I have a rental property with over 100k of equity. I want to access that money to buy another rental for a long term hold. I also want to keep the current rental that has the equity long term and not sell it. What is the most traditional strategy to for this? I would do a cash out refinance but the home was formerly a primary residence and the rate is fixed at a much lower rate then what I would get if I did a refi as a non owner occupied loan. I know it seems like a simple question but the only option I see is to do a HELOC or Home equity loan. I guess the home equity loan would make the most sense to fix the rate. Even though I might be paying 5% on the loan, the goal would be to control a larger new asset and experience the long term potential appreciation benefits of the new property as well. I would like to continue this process to continue acquiring more rentals long term, just want guidance for a blueprint for repeatable long term hold strategy to pull out equity. Thank you!
@Dave S. By what you described, it sounds like a home equity loan would be the best scenario for you, however getting a HELOC on a rental can be difficult. They are out there, but very few and far between for the higher CLTV or combined loan to value ratios. If you cant find one that works for you, you will be looking at a traditional non-owner occupied cash out refi to access the cash. I would suggest you look at credit unions for the HELOC your looking for.
Thank you Kevin! I really appreciate the guidance. I will give that some thought and look into your ideas.
@Chris Mason may have some insight.
@Dave S. , what you're describing is known as the "BRRRR strategy".
ie. Buy, Rehab, Rent, Refinance, REPEAT.
(Use the search function above to find many threads, by clicking on the little magnifying glass).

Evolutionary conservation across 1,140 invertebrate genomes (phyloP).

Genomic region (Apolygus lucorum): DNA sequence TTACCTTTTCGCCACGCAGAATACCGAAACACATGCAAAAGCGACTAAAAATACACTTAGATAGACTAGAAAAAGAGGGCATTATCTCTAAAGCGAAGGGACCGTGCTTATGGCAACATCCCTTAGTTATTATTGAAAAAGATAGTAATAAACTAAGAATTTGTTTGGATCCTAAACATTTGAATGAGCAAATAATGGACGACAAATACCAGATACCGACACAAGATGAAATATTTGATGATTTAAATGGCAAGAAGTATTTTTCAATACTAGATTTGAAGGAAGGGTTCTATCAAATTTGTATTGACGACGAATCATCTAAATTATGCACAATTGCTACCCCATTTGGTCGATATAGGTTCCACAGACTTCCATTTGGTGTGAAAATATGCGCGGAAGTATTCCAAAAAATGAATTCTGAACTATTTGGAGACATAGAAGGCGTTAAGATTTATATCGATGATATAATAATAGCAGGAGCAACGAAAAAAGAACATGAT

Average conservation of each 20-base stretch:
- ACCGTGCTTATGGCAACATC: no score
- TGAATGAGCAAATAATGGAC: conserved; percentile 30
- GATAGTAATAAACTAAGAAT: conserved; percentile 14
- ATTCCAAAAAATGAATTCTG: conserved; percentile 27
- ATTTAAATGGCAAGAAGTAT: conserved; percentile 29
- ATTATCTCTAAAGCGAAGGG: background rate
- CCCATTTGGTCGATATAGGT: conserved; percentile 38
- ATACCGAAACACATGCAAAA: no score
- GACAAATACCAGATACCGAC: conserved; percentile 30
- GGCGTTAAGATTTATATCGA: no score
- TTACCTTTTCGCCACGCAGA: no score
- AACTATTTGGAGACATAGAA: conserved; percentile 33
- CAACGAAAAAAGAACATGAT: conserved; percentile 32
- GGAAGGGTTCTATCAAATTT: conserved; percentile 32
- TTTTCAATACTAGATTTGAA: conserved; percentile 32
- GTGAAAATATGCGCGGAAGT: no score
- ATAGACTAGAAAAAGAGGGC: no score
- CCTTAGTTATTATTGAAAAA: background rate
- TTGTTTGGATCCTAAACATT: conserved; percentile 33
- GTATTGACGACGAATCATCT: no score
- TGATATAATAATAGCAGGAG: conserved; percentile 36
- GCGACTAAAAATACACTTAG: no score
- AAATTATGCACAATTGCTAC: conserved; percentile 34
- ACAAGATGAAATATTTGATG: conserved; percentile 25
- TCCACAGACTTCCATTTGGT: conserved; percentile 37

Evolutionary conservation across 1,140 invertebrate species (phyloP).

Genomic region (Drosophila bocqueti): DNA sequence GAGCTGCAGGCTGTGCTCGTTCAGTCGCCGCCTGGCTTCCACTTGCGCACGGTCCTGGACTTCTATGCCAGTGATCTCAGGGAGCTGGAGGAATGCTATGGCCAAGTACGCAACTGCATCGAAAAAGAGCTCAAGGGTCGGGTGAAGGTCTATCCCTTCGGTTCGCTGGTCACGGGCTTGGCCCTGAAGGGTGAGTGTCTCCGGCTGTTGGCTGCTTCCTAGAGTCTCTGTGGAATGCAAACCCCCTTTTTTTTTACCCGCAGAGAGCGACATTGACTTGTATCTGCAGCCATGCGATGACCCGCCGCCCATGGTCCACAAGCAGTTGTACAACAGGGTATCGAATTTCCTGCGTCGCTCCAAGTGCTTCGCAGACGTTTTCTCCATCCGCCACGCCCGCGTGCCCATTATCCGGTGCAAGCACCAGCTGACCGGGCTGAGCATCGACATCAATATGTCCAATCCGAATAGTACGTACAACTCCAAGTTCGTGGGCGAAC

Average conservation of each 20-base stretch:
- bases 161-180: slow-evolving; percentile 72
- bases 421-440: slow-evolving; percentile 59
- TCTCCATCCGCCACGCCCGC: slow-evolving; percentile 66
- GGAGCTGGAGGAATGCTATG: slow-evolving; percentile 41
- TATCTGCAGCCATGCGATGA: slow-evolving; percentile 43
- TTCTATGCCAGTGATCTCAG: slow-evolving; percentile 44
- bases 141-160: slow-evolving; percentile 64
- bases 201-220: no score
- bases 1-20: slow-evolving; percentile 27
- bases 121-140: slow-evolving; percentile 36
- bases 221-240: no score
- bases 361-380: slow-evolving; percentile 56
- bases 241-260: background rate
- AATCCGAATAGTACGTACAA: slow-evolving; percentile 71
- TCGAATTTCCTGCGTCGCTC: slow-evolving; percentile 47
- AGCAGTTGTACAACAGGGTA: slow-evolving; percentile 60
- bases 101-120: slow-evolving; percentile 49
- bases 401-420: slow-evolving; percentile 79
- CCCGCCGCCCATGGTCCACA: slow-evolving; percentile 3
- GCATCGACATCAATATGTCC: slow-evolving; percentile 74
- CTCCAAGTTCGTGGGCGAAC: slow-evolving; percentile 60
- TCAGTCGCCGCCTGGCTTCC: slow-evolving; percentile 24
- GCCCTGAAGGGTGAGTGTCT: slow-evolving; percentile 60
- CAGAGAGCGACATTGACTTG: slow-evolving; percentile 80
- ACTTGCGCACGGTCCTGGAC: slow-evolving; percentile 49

Just so you know, "$100k equity" can be enough, or not enough, depending on its PROPORTION.
eg. If the property's worth $500k+, then (only) $100k equity is not enough to get cash out to re-invest.
Note: Chris Mason already voted on John Thedford's post above.
That's a clear indicator that you can send Chris a personal message. Click on his name.
He's a LOAN Officer / Lender, amongst many other helpful traits. Welcome to BP...
@Dave S. you've had some good comments here already and just wanted to add some additional pointers. If you were to receive a "conventional" cash out loan, you can only receive a loan for 75% of the value of the property. So the $100k equity could be enough depending on the total value of the property. A "portfolio" or "Commercial" cash out loan could go higher but the rate and terms will be higher/worse. A HELOC will be very difficult. Finding a bank that offers HELOC's on an investment property are very limited and most want to be in the 1st position...meaning if you foreclose they get paid before the other mortgage. The other mortgage company would have to sign paperwork agreeing to this...which they will not do. It's not completely impossible but extremely difficult. If you could provide the value of the property and the total loan that you currently have we could show you some numbers you could expect to see. Thanks!
Its investment property so HELOC option is very hard. You have to cash out or you get a loan on new property. Do your calculations which action will save money.
Are you sure your current rate is better than what you would get on a non owner loan? You might be surprised with where rates are now.
Dave, check Union Bank. They will write you a line of credit up to 65% LTV of TOTAL debt on an investment property. The property has to be in California, Oregon, or Washington.
The advantage to the line of credit vs a loan, is that you can set up the LOC way before you actually draw upon it (vs the loan where the give you a pile of cash then & there where you are ready use it or not). Also, the interest rate is lower.
One you draw on the line, you can also convert it to a fully amortised loan if you wish (at a higher rate).
Pennfed also does this but only for 12yrs and INTEREST only.... variable... not horrible but the variable piece is risky.